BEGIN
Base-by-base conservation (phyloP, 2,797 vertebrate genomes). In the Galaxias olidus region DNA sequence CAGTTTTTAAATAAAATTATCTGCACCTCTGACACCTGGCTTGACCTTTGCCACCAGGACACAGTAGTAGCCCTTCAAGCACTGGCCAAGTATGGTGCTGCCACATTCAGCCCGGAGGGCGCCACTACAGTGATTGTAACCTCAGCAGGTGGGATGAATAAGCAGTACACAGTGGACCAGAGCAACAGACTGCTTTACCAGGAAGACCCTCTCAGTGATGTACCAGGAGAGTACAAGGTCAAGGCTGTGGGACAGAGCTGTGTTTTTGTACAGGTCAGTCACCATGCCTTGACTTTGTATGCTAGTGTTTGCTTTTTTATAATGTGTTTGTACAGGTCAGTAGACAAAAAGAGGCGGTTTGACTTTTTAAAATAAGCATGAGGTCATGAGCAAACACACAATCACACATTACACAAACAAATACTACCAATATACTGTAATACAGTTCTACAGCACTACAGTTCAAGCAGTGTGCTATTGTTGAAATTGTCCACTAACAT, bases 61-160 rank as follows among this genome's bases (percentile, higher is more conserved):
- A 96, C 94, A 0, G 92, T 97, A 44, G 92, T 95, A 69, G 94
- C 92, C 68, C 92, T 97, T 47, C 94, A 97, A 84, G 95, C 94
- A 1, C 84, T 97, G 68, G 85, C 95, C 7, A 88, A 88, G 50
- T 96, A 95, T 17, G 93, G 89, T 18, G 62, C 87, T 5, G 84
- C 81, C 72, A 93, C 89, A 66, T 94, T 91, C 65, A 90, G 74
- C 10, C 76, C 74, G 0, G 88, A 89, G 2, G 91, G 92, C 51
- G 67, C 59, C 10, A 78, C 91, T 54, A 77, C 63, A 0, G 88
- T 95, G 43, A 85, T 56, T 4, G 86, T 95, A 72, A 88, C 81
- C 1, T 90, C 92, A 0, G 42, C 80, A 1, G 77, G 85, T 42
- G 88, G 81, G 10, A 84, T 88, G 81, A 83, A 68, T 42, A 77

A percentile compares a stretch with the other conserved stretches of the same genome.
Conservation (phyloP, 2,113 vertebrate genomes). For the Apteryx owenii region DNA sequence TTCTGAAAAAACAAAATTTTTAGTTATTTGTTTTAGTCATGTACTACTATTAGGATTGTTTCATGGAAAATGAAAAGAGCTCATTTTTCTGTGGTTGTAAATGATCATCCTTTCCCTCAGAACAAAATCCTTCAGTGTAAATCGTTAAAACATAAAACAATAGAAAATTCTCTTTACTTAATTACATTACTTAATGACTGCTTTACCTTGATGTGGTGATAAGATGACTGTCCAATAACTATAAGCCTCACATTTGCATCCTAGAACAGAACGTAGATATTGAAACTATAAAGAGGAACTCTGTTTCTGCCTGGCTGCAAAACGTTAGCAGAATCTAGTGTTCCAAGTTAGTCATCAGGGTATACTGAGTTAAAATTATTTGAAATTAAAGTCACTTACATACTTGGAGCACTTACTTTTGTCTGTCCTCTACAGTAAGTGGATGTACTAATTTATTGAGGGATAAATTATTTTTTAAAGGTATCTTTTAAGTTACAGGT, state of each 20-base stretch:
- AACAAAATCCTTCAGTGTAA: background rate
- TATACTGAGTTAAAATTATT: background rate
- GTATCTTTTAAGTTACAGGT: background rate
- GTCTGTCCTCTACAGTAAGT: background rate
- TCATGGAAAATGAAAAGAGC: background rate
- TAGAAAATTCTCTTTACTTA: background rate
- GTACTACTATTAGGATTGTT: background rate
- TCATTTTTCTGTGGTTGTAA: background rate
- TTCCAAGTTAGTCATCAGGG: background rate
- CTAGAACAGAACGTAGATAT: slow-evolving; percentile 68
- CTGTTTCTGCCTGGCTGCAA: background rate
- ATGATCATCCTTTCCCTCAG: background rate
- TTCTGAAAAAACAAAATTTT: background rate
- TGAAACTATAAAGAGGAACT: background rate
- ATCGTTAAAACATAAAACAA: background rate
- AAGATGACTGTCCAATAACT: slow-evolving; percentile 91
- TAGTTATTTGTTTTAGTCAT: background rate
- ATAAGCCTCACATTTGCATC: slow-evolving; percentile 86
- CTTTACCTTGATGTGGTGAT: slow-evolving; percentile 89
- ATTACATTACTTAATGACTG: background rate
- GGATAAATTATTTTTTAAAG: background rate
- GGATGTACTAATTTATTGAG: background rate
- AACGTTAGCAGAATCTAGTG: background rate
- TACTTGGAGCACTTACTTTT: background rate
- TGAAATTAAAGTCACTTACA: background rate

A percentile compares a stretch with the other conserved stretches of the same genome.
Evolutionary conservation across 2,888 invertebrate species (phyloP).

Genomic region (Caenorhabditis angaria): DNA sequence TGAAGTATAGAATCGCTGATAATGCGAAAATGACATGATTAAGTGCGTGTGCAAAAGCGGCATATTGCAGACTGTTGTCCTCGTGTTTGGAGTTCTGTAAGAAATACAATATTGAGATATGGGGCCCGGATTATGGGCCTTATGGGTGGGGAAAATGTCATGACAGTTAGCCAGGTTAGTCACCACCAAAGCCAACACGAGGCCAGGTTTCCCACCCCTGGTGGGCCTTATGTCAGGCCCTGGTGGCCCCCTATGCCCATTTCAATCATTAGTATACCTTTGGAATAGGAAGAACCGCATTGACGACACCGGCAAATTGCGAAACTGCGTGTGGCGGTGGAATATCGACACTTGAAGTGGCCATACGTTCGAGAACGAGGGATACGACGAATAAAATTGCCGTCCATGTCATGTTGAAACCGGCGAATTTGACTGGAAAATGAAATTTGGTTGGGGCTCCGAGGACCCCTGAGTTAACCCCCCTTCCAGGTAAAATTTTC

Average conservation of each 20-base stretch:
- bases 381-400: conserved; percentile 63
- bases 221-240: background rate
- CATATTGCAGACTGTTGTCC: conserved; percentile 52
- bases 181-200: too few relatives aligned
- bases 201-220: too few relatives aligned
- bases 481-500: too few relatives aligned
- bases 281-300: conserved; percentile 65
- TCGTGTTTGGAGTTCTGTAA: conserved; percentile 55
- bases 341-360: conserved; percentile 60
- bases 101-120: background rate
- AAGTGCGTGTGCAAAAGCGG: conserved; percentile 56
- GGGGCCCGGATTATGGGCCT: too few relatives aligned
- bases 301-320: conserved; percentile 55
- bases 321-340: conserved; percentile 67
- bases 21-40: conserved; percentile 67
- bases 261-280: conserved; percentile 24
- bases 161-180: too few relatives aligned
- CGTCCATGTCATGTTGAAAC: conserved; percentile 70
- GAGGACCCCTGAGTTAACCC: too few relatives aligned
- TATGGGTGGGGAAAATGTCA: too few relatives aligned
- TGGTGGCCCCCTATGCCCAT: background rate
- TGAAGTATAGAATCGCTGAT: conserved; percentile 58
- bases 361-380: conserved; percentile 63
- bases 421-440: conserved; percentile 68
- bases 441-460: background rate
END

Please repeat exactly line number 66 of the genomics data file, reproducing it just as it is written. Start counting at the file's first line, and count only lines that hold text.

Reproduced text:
- bases 421-440: conserved; percentile 68